The summer heat wave that began last month in Korea has already caused record-high electricity demand.
Some experts fear demand could exceed supply and result in the first power alerts since 2013.
Shin Se-byuck provides a deeper analysis.
The summer heat wave began last month has sent electricity demands to all-time highs.
According to the Korea Power Exchange, maximum power usage in June reached an average of 71,805 megawatts, up 4.3 percent from the same month last year.
This figure is the highest average since data were first compiled in 2005.
the first time in June that demand has exceeded 70-thousand megawatts.
The scorching hot weather in Korea prompted the government on Saturday to issue this year's first nationwide heatwave alert 18 days earlier than last summer.
Homes and offices have been using more air conditioning, which is sapping the country's electricity reserves.
On June 23rd, the electricity reserve ratio fell to 9.5 percent, the first time this year it's been below 10 percent, which is the ratio needed to ensure stable power supplies and be prepared for emergencies.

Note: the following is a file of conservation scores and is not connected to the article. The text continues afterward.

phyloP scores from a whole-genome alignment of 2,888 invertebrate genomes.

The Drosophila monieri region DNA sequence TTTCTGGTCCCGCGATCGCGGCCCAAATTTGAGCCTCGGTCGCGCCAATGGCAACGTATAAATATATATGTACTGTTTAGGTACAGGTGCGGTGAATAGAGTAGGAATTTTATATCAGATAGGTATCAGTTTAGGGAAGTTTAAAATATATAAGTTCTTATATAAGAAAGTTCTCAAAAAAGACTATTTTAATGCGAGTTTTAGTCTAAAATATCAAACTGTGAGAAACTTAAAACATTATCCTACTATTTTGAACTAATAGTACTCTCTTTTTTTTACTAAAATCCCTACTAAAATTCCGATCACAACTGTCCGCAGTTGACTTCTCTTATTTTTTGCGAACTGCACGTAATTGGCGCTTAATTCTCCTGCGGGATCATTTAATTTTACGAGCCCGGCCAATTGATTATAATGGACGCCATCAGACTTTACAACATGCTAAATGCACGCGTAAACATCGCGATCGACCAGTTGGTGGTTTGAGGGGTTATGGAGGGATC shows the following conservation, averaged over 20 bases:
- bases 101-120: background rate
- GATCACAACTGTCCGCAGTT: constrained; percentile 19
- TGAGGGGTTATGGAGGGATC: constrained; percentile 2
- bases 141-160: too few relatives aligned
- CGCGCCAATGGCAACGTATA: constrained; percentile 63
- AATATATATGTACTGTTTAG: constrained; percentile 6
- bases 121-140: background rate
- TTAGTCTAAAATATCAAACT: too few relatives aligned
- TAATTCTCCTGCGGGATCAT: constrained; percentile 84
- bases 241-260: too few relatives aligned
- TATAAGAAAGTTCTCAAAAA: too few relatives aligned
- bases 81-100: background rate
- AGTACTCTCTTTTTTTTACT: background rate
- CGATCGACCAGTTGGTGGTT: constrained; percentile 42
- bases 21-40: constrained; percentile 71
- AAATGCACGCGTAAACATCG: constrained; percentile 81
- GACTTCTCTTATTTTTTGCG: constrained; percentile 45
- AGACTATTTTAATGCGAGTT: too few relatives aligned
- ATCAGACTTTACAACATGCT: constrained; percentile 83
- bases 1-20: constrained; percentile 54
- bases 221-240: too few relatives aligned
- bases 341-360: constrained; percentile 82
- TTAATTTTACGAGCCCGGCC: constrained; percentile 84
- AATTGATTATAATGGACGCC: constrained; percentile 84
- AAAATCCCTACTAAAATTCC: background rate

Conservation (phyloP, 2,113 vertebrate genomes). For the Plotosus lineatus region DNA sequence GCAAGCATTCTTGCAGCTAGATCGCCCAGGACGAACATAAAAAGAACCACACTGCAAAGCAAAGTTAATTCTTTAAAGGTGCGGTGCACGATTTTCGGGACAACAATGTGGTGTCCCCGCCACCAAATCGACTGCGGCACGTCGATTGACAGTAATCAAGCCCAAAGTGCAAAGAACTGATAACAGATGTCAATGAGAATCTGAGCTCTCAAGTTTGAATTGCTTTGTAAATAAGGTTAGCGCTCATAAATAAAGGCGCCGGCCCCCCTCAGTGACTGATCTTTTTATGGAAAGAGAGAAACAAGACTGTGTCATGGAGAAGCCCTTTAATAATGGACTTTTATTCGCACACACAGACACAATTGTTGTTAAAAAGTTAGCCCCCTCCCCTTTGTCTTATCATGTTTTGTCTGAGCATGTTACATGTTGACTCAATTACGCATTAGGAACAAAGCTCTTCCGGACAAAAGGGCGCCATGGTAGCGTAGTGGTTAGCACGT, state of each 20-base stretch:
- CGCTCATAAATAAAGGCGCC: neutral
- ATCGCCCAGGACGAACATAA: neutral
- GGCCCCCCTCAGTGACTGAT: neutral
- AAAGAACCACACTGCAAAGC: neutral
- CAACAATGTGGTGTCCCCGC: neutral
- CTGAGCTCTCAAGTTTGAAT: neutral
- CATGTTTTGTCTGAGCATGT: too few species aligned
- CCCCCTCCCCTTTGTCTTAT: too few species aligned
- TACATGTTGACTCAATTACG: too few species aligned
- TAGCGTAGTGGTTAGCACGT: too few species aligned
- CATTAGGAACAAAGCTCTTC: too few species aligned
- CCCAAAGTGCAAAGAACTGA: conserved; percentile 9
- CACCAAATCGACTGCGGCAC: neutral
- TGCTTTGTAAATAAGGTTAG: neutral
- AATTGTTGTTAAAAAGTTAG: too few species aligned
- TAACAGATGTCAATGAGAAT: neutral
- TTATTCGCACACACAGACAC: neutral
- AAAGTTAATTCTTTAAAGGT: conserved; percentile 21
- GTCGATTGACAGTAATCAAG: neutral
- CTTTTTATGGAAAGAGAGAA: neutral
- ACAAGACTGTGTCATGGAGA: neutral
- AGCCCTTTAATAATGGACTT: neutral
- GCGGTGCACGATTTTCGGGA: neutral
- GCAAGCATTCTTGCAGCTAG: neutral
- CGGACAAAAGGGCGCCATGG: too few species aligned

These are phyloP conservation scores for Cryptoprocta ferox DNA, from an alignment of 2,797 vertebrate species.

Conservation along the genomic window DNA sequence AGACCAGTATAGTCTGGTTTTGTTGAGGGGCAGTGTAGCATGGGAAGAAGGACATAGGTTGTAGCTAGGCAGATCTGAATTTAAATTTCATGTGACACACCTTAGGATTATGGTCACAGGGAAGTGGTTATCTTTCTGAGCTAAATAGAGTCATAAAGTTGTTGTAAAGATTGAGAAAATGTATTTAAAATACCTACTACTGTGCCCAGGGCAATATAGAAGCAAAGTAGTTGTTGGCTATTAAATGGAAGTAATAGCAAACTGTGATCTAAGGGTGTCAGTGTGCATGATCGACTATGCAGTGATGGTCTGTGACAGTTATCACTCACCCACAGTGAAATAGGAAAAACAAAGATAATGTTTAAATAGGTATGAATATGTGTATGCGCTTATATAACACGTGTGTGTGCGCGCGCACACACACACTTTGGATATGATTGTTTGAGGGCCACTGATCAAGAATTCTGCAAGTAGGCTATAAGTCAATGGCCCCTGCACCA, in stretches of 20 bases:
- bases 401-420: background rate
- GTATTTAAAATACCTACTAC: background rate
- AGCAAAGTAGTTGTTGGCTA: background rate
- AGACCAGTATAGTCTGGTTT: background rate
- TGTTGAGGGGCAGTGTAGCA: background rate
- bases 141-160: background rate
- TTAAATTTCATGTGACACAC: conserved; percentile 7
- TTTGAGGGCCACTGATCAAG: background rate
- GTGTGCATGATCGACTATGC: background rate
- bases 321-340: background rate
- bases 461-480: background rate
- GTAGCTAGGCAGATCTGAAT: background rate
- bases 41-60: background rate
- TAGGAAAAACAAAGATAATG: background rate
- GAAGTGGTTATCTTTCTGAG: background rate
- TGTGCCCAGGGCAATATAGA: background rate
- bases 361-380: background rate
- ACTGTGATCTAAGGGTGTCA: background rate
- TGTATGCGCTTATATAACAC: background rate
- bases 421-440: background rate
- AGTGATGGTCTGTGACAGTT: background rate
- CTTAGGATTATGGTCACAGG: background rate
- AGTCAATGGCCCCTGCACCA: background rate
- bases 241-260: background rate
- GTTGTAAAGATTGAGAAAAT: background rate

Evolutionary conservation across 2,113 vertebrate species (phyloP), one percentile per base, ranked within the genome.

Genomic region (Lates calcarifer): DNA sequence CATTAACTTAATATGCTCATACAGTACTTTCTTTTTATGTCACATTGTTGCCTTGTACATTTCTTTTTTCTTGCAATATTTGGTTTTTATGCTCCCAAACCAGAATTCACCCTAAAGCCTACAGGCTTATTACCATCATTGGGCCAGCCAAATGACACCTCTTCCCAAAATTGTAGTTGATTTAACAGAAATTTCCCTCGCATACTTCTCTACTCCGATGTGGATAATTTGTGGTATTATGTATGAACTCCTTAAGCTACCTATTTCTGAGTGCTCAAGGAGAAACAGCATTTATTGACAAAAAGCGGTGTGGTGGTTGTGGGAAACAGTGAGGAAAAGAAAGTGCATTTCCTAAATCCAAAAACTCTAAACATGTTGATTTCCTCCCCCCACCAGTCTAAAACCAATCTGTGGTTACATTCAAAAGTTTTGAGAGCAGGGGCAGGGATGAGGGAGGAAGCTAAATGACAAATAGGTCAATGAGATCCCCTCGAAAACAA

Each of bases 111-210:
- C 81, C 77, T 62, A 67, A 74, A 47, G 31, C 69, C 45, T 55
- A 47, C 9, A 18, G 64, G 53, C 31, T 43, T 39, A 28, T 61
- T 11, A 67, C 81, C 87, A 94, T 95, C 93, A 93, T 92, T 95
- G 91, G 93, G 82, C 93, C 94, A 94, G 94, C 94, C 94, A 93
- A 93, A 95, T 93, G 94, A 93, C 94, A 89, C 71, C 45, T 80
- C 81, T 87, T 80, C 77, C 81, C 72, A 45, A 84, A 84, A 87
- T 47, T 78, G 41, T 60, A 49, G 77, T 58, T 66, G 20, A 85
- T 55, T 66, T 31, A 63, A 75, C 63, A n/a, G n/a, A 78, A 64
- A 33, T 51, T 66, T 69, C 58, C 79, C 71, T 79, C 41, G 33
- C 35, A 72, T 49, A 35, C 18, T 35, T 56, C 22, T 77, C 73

With electricity demand to rise even higher in July and August, analysts have expressed concern that a supply warning may have to be issued this summer for the first time in nine years.
That would mean limiting air-conditioning in public sector buildings and recommending people not to use too much electricity at peak hours.
These measures would be taken once power reserves fall to a certain level, which the Energy Ministry has said could happen in the second week of August at the peak of the summer heat.
Shin Se-byuck, Arirang News.